Read more

  • The Path to Innovation Goes Through the Cloud

Huffington Post

As cloud adoption reaches the tipping point, some sectors are seeing newer market entrants threatening to overtake legacy players mired in tradition. Gartner predicts that the worldwide cloud services market will grow 18.5 percent in 2013 to total $131 billion, up from $111 billion in 2012. Yet, many of the world’s oldest professions such as accounting, legal and banking have been slow to tap the cloud to make it rain. The flexibility of cloud computing – being able to try before you buy, scale easily and use the device that suits you – allow savvy businesses to respond quickly to market trends and demands.

Read more

  • 6 Tips for Safer Smartphone Banking

TIME.com

More than half of American adults have a smartphone today, and more of us are using them to check balances, pay bills, deposit checks and conduct other banking business. Luckily, experts say there are steps that even non-technophiles can easily take to safeguard sensitive information. Password-protect your phone. Stay off public wi-fi networks. Use the bank’s app. Don’t save your log-in data. Keep up with updates. Log off when you’re done.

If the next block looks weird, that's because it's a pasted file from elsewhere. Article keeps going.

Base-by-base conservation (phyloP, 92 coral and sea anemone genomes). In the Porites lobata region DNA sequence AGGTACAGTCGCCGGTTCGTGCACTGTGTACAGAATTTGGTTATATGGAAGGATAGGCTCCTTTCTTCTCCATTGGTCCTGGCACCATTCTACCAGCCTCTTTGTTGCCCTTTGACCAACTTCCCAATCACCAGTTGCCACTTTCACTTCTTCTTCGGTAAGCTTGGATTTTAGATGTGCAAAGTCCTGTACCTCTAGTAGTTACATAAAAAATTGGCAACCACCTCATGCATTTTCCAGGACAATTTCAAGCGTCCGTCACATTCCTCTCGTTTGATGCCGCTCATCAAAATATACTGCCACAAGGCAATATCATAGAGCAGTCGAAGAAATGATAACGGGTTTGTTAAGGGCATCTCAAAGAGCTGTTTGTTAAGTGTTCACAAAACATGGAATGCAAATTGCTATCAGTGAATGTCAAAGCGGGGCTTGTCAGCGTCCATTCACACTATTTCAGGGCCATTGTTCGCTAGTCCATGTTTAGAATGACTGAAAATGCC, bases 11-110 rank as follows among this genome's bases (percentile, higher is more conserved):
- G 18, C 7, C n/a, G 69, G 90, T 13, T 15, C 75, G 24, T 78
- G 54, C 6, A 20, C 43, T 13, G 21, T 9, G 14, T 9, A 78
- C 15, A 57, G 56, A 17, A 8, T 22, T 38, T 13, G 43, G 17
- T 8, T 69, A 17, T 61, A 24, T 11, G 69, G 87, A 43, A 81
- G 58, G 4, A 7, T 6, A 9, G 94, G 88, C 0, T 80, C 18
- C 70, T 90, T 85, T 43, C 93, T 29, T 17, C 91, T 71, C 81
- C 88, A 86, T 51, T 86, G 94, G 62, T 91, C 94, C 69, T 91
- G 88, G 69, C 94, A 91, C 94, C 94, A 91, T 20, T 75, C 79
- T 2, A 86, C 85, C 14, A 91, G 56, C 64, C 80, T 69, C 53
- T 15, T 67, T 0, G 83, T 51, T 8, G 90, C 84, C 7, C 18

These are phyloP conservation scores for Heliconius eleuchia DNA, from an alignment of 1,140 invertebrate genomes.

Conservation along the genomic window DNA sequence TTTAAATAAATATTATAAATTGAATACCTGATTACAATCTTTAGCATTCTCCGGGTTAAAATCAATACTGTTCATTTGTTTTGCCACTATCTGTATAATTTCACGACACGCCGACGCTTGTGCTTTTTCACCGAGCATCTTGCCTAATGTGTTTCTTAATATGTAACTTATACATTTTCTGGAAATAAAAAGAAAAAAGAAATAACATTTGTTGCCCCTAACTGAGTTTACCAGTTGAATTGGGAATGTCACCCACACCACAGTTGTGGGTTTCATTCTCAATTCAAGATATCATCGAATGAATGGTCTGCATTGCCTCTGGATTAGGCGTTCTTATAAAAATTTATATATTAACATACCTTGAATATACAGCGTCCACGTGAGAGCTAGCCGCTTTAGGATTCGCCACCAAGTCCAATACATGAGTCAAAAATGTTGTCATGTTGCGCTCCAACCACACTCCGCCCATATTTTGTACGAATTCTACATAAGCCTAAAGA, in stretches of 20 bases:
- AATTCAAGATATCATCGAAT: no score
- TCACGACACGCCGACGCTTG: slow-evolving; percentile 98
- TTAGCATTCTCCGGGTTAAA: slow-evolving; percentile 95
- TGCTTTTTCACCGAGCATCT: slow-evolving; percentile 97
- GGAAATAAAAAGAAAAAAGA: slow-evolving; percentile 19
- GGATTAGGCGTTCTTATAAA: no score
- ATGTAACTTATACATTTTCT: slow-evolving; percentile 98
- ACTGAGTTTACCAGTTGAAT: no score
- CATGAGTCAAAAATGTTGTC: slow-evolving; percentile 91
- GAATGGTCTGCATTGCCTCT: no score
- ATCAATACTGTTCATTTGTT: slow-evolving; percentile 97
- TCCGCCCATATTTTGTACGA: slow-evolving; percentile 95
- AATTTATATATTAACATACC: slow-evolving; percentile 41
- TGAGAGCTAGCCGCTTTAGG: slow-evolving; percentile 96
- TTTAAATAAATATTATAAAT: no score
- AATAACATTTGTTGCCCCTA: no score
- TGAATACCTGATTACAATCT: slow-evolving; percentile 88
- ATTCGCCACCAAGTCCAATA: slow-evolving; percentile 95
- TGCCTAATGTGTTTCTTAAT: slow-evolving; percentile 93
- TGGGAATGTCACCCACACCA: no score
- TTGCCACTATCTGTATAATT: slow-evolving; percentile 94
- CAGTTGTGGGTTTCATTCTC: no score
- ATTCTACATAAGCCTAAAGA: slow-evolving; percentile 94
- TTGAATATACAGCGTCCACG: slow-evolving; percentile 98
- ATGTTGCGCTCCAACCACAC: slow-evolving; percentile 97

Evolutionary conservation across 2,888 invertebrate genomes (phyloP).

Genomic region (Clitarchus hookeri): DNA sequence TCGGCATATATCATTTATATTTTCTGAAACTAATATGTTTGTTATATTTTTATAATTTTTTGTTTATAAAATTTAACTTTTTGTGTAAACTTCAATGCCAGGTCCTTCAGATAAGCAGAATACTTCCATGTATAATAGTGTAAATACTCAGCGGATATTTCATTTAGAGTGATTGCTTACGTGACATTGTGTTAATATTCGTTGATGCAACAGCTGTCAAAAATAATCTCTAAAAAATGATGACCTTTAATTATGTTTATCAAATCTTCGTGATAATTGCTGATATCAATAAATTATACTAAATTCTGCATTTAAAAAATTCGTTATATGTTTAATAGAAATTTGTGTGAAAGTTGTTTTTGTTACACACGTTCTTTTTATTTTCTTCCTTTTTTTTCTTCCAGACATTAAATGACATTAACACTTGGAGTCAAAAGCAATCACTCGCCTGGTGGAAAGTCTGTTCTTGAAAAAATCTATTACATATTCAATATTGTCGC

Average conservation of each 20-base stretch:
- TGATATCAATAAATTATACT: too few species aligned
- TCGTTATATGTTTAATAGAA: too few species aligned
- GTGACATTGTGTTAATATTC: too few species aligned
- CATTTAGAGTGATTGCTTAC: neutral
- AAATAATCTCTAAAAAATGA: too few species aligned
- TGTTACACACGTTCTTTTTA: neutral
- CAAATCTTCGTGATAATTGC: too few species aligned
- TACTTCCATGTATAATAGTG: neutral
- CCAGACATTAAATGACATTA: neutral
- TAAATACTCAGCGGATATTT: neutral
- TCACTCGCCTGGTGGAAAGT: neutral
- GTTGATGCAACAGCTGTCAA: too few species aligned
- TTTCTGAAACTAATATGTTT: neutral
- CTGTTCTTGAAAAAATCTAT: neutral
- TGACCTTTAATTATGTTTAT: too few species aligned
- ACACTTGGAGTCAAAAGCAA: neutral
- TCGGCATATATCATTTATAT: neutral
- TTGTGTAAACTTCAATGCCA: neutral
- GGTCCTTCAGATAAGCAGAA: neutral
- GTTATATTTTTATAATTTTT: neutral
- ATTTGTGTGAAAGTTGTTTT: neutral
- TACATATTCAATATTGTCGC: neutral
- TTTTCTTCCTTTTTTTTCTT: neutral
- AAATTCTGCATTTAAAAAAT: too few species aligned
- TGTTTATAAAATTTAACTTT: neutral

Read more

Online Banking Engagement: Data from Digital Insight

Digital Insight has been conducting a comprehensive and ongoing study of financial institution customers. From these studies, the company has been able to provide a deeper view of banking customer behavior across several categories, such as mobile and online banking. Earlier this year, we examined mobile banking behavior and now we are taking a look at how online banking is an integral engagement tool for financial institutions. Below are key findings from Digital Insight’s online banking study, and you can view a more in-depth analysis here.

As we continue this series of data, we will be publishing blog posts on additional topics on Banking.com. *For information on the on the methodology used for the study you can download the PDF